Wednesday, December 24, 2008
THE CONCLUSION by President-elect Barack Obama's lawyer that neither the president-elect nor anyone on his transition team engaged in any impropriety relating to the vacant Illinois Senate seat will no doubt be greeted with some skepticism. After all, it was not likely that the report would contradict Mr. Obama's earlier assertions that he had not spoken with Illinois Gov. Rod Blagojevich (D) about the vacancy and that there were no inappropriate staff-level contacts with Mr. Blagojevich's office. Nonetheless, unless there are facts that the Obama team did not unearth or that it chose to conceal -- and there is no indication of either -- the report by incoming White House counsel Gregory B. Craig turns out to hardly have been worth some of the hyperventilating leading up to it.
Perhaps the most surprising aspect of the report released yesterday may be the degree to which Mr. Obama, even behind the scenes, took a relatively hands-off posture on the subject of his replacement. Rather than try to clear the field for a longtime friend and adviser, Valerie Jarrett, to take the Senate seat, Mr. Obama, according to the report, "expressed his preference that Valerie Jarrett work with him in the White House." When Deputy Gov. Louanner Peters asked Eric Whitaker, a close friend of the president-elect, about who spoke for Mr. Obama on the Senate seat, Mr. Obama told Mr. Whitaker "that he had no interest in dictating the result of the selection process, and he would not do so, either directly or indirectly through staff or others." The incoming White House chief of staff, Rahm Emanuel, suggested Ms. Jarrett for the job before Mr. Obama told him he did not want to recommend any particular candidate; then, through Mr. Emanuel, Mr. Obama passed on the names of several people he considered qualified.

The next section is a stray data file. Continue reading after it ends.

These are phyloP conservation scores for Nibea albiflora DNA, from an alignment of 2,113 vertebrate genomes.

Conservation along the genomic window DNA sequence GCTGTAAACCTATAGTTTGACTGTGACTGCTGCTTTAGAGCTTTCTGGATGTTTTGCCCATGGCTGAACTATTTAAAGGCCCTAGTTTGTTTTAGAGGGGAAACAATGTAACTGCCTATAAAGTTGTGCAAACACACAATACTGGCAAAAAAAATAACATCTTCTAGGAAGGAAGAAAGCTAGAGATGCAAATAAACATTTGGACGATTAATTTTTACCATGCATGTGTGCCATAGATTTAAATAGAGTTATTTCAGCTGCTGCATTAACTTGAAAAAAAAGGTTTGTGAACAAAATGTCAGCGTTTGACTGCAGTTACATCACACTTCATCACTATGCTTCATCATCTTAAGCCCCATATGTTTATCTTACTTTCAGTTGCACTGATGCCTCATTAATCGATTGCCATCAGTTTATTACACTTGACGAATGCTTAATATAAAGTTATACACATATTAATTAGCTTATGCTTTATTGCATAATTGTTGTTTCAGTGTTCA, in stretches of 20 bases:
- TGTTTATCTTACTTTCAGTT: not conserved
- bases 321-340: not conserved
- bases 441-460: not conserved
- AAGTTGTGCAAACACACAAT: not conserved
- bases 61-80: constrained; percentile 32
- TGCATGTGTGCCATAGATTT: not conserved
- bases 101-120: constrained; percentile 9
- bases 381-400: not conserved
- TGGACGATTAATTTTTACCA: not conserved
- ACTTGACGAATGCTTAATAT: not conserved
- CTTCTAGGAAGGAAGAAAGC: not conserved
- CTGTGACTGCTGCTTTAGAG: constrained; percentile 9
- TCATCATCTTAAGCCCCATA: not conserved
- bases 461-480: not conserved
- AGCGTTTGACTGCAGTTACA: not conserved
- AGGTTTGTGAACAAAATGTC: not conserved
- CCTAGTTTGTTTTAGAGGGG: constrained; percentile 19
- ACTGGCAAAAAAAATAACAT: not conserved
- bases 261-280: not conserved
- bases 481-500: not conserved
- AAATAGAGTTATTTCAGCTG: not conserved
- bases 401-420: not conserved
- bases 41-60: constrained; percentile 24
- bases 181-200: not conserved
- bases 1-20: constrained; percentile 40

Although the criminal complaint against Mr. Blagojevich quotes him on wiretapped telephone calls imagining various goodies he could procure in return for the Senate appointment -- a Cabinet position, a job in the private sector or with a nonprofit -- the review found no indication that anyone associated with Mr. Obama had any inkling of Mr. Blagojevich's alleged interest in such benefits. The only episode that comes close to suggesting that Mr. Blagojevich wanted something from the incoming administration concerns Ms. Jarrett's conversation with Tom Balanoff, the head of the Illinois chapter of the Service Employees International Union, about her potential interest in the job. In the course of that conversation, Mr. Balanoff told Ms. Jarrett that the governor had raised with him the possibility of being appointed secretary of health and human services. "Mr. Balanoff told Ms. Jarrett that he told the Governor it would never happen," the report said. "Jarrett concurred."
The report has been long in coming; it was completed last week but was held up at the request of U.S. Attorney Patrick J. Fitzgerald, who interviewed Mr. Obama, Ms. Jarrett and Mr. Emanuel over the past several days. Mr. Blagojevich's legal and political troubles continue. But it appears for now that Mr. Obama and his team can put this distraction behind them.